Look at what Paul prays in this verse. He prays for God to enable them to live a worthy life. Living worthy was not on them, or us. Living worthy is a work of God in us. He does it. Even more astounding is the next part of his prayer. He asks God to give them the power to accomplish all (not most or some) of the good things that faith prompts them to do. He prays for God to accomplish through them all that faith inspires. Imagine what the church would be like if all who came were accomplishing all the good their faith prompted them to do! Imagine, what God might do through you/me by asking him to give us the power to do all the good things our faith inspires. Imagine what would change in our churches if we were asking God to give everyone (by name, not just an all inclusive prayer) in our church the power to accomplish the good things their faith prompted. Imagine how the very accomplishing of those things would lead to a greater faith for bigger things the next time around!
Father, grow my praying for others that I would ask for you to give them the power to accomplish all their faith prompts them to do. Do so in me, and grow our faith for even greater things.
Readings: 1 Corinthians 9, 1 Thessalonians 2, Revelation 19, 2 Thessalonians 1
“For no one can lay any foundation other than the one we already have – Jesus Christ. Anyone who builds on that foundation may use a variety of materials – gold, silver, jewels, wood, hay, or straw. But on the judgment day, fire will reveal what kind of work each builder has done. The fire will show if a person’s work has any value. If the work survives, that builder will receive a reward.”-1 Corinthians 3:11-14
Jesus is the foundation everyone needs for life, and eternal life. But each of us builds on this foundation in ourselves and in others. What we build on top of our commitment to Christ matters. These verses list six kinds of materials. Three will survive a fire, and three will not. Three demonstrate value, three do not. We can build our own lives with eternal value – Gold, silver jewels. Or we can not build what God values in our lives, but build what we want which leads to wood, hay, straw. Our influence and relationships with others can build value into others, or it builds only temporary things. We can build into others gold, silver or jewels. We can also build a good time, but nothing of any depth spiritually – wood, hay, or straw.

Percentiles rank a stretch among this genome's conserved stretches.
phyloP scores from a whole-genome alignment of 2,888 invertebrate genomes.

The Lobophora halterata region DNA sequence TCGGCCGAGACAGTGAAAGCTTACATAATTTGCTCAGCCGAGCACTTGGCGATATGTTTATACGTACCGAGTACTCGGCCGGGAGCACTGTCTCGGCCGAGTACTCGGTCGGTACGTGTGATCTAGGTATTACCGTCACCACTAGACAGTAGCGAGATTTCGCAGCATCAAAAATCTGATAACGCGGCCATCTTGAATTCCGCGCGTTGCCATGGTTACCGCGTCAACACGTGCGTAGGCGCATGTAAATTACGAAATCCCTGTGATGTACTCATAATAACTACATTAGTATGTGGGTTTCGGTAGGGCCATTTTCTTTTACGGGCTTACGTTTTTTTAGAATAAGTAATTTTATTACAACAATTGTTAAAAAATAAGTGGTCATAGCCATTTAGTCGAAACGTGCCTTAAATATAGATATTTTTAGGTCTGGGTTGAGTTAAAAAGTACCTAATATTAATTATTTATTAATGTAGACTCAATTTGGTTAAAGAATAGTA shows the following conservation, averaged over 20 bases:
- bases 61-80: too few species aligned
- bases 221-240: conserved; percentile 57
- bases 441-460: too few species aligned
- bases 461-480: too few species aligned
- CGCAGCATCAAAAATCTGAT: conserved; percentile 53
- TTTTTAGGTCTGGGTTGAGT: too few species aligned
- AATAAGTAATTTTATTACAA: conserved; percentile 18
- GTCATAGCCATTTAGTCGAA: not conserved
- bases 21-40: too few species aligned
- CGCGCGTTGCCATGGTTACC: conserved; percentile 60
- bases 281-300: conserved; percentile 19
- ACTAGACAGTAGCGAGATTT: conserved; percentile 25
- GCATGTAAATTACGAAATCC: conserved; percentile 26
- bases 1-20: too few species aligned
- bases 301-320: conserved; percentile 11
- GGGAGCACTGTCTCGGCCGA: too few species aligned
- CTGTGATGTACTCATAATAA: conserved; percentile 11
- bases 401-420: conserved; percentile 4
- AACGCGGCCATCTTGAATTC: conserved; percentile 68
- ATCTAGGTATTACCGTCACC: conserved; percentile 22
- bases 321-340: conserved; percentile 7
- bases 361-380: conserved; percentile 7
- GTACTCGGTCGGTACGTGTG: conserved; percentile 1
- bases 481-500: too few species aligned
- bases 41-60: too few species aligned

For me, when I read this passage one question came to mind. How I/you answer this question may motivate changes. Will my work survive the fire (14)? Will yours?
Father lead me in making any and every change necessary to build eternal value in my life and in others.
Readings: Hebrews 12, 1 Corinthians 3, Psalm 58, 1 Peter 5
“That is why we never give up. Though our bodies are dying, our spirits are being renewed every day… So we don’t look at the troubles we see now; rather we fix our gaze on things that cannot be seen. For the things we see now will soon be gone, but the things we cannot see will last forever.” -2 Corinthians 4:16, 18
We can fool ourselves. A person can give up and yet still keep going. You do what has to be done. People see you and see nothing different. But inside… inside you have given up, become discouraged, leaking hope… So, how do I move from giving up to never give up? I am promised that The Spirit renews my spirit every day. To not give up I must pay attention to what God is always doing for me, for us – renewing me… daily. How do I do that? How do I see what God is doing in and around me when circumstances look and smell like the bottom of a trash can that has held trash for too long? I am to fix my gaze on to the eternal, rather than the moment, the temporary. Anything I see in my circumstances is temporary; temporary because God will change them, and temporary because of the eternal life I will experience when Jesus comes again. It all comes down to where I fix my gaze. If I fix my gaze on circumstances, then I have focused on my inability to “fix” it. When I fix my gaze on the unseen, I focus on Jesus, His promises, the presently unseen things He is doing. And, ultimately, my gaze is on the eternal.
Father, turn my gaze in the right direction, and give me eyes to catch glimpse of what you are doing in and around me.
Readings: Luke 20, 2 Corinthians 4, 1 John 3, Romans 8
“May the Lord show special kindness to Onesiphorus and all his family because he often visited and encouraged me. He was never ashamed of me because I was in chains. When he came to Rome, he searched everywhere until he found me.” -2 Timothy 1:16-17
While I would never want to name a kid after this guy, I certainly would want kids to be like him – adults for that matter too! He is an encourager, and being an encourager requires something very specific. An encourager must be willing to go out of their way again and again. Paul was in prison, and this man visits again and again. Traveling to Rome, finding a place to stay, and making time for repeated prison visits is no small sacrifice. On top of all this Paul adds that he searched for Paul until he found him.
God’s call for me/we to be encouragers means a readiness to go out of my way; to make sacrifices repeatedly; to persist until found. We tend to hate the slightest inconvenience. This has to be shed to encourage. While many people we may minister to may not literally be in prison, they can be in prisons of their own struggle. They, too, must be found. They will require persistence because they may at first push us away. But the encourager presses on and in.
Father, make me a better encourager…
Readings: Ezekiel 37, 2 Timothy 1, Psalm 17